If you are missing Downton Abbey, and need something to fill the dark evenings, you might give Poldark a try. Based on the novels of Winston Graham, and released as a 29-episode television series in England 38 years ago, it is still in the top 10 favorite Masterpiece Theater series of all time.
Set in Cornwall, at the end of the 18th century, Captain Ross Poldark returns from the American wars to find his father dead, his estate in ruin and his fiancee (believing him dead) married to his cousin. Over the next 15 years, we follow Ross, his low-born, but very charming and spirited wife, Demelza, and his family, neighbors, friends and enemies, as they battle storms of jealousy, villainy and economic uncertainty. There is also enough of love, success and contentment to keep things on a fairly even keel.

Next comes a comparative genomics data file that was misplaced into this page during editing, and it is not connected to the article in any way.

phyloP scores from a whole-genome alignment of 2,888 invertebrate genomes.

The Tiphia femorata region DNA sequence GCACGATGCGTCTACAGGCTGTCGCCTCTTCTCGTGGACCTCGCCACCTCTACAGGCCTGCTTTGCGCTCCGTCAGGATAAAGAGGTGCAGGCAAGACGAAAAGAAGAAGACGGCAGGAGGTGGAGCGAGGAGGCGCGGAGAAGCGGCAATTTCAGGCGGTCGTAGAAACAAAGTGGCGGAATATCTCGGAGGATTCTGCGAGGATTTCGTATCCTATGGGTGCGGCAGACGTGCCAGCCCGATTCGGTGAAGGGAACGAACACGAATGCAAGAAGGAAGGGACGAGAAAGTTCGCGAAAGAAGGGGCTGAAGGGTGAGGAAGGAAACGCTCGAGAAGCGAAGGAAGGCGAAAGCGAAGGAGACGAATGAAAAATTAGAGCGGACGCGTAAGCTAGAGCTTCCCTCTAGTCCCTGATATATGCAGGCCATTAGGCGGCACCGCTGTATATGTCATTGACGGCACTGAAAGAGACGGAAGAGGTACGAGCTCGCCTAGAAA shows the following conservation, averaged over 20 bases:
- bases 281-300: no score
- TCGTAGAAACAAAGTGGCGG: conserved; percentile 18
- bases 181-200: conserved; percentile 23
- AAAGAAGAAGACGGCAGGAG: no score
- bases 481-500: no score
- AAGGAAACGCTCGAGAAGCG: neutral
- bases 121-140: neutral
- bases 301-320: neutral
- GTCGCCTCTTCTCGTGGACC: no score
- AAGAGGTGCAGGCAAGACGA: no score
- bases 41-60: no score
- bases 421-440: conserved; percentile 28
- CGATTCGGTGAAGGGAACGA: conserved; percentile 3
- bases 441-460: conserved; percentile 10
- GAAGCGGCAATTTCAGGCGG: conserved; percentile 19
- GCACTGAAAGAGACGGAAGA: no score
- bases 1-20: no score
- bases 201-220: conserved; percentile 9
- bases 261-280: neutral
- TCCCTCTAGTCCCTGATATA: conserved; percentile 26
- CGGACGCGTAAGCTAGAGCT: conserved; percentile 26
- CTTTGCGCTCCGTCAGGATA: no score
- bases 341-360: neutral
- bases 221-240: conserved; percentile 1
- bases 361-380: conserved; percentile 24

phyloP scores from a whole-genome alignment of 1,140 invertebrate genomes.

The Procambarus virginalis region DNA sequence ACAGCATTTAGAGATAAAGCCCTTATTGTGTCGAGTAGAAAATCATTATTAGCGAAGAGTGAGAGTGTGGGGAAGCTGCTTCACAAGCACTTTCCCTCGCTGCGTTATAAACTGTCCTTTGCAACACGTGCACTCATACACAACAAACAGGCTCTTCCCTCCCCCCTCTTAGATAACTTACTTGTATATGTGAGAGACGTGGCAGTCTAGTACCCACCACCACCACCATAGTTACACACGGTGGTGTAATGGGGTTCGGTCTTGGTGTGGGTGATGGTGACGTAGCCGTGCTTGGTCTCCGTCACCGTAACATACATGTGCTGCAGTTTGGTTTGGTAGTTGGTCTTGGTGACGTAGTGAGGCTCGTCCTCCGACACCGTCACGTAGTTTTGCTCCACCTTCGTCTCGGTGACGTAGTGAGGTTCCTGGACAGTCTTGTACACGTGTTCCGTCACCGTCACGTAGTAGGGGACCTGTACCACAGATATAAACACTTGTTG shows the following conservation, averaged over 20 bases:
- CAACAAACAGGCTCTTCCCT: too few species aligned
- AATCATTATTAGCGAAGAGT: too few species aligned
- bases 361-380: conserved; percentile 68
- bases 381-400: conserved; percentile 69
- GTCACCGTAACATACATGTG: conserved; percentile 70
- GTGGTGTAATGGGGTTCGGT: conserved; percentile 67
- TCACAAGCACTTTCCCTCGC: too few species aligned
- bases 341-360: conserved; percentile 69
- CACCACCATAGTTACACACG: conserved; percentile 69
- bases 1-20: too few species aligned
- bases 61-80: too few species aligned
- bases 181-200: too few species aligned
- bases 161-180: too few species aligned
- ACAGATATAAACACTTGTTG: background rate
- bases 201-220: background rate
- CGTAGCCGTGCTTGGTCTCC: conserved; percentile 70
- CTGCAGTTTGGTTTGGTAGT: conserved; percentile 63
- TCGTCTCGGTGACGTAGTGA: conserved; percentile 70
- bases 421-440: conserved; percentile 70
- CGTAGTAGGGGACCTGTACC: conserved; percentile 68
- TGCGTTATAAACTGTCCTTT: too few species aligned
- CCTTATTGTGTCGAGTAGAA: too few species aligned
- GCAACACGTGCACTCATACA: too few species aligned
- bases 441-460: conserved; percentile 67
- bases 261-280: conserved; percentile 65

Being Cornwall, the fortunes and vicissitudes of life are influenced by mining and smuggling, and stories of both figure prominently in Poldark's story, and being the late 18th century, the French Revolution has exerted its influence on the class-conscious Brits. There is plenty of adventure, in other words, and the dashing and head-strong Poldark does not disappoint as he dashes about, righting wrongs and sometimes creating and then solving numerous scrapes. The scenes of the Cornish countryside and coast are particularly beautiful.
Not quite as elegant or fine a family as the Crawfords, the Poldarks still entertain with many of the same themes: class differences, love – both thwarted and fulfilled, the politics and struggles of the day, good vs evil men and women, and the fortunes and misfortunes of inherited privilege and wealth. Part romance, part adventure and part soap-opera, it is all you have come to expect from British historical drama.